And yes, I meant to include coke and heroin here too, it’s big business and easy work too, Pakistan is only a flight away and Al-Quaeda and the Taleban always need money. There is also plenty of Marihuana growing in Afghanistan… quite a bit of it is finding it’s way here as herbal or resin too. It’s all one issue, drug dealers are not fussy as to what they sell.

    A sane Cannabis policy would be the beginning of the end of this easy money, once that prohibition falls to common sense, sanity is not far away when it comes to fixing smack and crack tragedies properly, without having the mafia take part in the project.

    (You’re not quite correct about Morocco, it’s rather infested with islamist bigots too, alas)

  5. Oh no…

    I don’t believe it…

    I’m turning into…Ian Paisley!

    I acn’t stop myself!


  6. And it is actually even more corrupting than just the policy on drugs.
    For apparently the police lobbied for it – as if they were legislators.
    And according to the Home office spokesman this afternoon, the police will be flexible about enforcement – so every opening for corruption or turning a blind eye, or for selecting candidates for persecution – will be used to benefit or target groups or individuals. Don’t annoy the boys in blue – they will find someone in your circle using drugs nd then enforce the law. You have been warned.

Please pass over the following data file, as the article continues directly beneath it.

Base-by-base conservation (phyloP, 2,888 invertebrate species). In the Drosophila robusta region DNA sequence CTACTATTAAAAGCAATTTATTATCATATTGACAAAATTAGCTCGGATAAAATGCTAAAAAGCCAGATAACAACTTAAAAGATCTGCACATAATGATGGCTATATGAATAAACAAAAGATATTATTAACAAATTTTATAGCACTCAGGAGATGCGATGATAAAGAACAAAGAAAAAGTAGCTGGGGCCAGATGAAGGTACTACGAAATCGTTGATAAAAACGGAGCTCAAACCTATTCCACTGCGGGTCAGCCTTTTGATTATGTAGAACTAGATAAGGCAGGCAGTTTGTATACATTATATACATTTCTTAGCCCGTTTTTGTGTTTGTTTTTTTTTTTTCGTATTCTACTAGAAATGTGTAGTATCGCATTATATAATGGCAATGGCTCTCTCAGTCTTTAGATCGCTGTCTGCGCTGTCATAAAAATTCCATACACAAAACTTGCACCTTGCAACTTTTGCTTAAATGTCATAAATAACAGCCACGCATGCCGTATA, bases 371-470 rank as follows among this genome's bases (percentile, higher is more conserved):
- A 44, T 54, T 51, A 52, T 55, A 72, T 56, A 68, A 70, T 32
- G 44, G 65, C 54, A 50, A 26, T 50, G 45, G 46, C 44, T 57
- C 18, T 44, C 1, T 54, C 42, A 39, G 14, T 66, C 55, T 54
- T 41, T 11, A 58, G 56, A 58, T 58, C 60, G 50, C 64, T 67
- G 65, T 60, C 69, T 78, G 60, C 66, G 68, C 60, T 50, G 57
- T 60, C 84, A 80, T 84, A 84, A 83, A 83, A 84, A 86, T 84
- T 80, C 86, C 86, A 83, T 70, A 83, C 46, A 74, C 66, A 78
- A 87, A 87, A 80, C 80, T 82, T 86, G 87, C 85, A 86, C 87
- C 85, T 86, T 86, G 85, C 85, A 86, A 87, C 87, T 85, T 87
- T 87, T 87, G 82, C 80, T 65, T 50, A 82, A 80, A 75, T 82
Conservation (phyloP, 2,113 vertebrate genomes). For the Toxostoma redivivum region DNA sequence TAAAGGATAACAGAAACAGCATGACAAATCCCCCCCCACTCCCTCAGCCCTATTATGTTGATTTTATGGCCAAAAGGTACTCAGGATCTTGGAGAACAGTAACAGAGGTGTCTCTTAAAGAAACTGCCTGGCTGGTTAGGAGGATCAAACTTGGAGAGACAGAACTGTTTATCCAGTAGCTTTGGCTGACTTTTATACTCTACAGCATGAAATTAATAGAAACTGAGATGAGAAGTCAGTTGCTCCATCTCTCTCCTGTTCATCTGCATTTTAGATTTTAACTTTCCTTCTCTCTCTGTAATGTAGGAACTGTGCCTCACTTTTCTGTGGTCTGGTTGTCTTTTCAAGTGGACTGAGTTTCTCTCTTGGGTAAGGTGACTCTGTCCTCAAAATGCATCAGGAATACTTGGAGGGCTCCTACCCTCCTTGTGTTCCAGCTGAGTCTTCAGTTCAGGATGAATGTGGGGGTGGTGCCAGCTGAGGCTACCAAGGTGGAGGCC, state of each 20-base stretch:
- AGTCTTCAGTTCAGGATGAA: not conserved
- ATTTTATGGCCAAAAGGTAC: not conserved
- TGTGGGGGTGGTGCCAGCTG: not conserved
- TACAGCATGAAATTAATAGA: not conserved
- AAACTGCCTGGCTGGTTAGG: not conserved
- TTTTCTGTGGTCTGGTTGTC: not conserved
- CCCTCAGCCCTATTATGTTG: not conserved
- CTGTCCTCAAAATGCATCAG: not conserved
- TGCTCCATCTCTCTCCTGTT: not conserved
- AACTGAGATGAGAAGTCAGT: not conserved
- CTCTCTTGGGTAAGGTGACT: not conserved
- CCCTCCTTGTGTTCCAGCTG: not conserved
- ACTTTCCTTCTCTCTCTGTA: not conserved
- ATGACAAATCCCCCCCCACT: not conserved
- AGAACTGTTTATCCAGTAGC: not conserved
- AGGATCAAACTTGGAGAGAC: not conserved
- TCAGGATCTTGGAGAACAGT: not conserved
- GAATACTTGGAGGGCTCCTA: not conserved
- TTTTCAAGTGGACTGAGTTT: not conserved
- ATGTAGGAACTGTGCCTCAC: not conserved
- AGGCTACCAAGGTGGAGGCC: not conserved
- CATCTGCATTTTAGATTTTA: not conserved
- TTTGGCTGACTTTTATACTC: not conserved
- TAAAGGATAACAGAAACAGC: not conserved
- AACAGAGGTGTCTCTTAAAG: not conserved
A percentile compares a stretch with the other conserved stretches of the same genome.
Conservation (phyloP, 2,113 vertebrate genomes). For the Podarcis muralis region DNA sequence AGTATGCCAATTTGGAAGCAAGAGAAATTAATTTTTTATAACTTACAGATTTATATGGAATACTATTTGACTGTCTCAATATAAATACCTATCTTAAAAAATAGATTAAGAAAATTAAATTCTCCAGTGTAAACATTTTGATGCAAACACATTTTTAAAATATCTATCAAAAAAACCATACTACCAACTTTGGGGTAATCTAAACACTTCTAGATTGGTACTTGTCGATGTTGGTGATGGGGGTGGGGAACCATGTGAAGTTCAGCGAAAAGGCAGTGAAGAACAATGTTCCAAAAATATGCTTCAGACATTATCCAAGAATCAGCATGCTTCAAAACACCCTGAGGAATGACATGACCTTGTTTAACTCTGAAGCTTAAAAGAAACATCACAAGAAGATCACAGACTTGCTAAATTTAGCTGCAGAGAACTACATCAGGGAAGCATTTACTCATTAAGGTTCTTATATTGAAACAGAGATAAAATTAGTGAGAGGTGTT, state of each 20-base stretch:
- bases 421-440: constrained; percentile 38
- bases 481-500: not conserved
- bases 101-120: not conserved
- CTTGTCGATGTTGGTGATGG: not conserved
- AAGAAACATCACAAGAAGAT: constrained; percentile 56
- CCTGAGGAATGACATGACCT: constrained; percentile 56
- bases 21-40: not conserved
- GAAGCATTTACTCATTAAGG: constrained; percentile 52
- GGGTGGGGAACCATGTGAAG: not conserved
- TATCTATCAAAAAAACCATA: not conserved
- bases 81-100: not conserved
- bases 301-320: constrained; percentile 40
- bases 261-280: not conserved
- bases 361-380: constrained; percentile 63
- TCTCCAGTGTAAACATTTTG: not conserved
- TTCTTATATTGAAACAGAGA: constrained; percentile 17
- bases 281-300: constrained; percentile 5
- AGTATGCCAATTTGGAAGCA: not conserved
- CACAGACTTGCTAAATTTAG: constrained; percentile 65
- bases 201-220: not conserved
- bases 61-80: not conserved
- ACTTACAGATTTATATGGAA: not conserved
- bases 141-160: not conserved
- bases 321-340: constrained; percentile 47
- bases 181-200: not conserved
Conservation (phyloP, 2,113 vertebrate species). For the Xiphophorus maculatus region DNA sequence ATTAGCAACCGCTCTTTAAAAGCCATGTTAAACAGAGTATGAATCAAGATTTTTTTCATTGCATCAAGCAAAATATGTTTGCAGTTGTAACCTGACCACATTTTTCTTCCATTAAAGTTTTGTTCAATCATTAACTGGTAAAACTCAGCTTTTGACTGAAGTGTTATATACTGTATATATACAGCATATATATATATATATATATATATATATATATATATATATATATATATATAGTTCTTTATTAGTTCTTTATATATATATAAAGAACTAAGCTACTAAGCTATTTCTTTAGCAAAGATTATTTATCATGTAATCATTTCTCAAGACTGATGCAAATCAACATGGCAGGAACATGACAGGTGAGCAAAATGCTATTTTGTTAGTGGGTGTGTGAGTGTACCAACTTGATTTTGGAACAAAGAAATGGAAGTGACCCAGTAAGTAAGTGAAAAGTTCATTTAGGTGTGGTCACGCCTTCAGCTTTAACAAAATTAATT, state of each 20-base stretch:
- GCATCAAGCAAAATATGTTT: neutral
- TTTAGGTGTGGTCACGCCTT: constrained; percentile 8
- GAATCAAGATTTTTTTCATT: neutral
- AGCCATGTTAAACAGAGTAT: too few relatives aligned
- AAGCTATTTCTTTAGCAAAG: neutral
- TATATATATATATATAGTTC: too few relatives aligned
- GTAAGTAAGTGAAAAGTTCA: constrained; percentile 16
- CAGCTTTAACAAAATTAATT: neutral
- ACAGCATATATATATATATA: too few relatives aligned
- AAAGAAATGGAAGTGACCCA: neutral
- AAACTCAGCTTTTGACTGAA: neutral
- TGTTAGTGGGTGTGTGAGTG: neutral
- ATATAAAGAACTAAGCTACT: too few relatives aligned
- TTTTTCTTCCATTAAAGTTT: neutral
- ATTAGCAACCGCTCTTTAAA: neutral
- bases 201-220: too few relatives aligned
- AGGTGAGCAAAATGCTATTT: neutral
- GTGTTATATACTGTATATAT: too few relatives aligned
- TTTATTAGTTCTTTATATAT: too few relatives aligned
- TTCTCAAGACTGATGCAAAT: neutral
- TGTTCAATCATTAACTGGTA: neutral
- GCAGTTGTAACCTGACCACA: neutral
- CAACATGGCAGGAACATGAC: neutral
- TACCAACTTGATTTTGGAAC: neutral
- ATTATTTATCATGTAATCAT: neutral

7. 1) actually, I am correct about Morocco – there’s some Islamism there, but very limited AQ-style goings-on. I suspect this has something to do with the masses and the government both being highly aware of what happened in Algeria, and deeply unkeen to tolerate anything similar

    2) there is virtually no hash from Lebanon or Afghanistan on sale in the UK; it’s economically unviable to ship it given the low value-to-weight ratio, relatively high levels of enforcement, and the ease of domestic production. what you say may apply in eastern/southern Europe, but UK supply is as above. That’s why it’s almost impossible to buy anything here other than soap bar (which is Moroccan, not Lebanese) and strong, domestic-or-Dutch weed.

    3) if you want to sound like a serious commentator on drug policy, rather than the announcer in a 1930s Reefer Madness film, it’s generally advisable not to refer to cannabis as “Marihuana”.

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  9. ok, i agree 100% but labour sold out their roots under blair and made there deal with the corporate devil. are you really suprised that we have adapted to the american way, authority over comon sense?

    but heres the thing, why start with a cromwell quote? he closed down all the pubs and banned alcohol, seems a strange way to start the article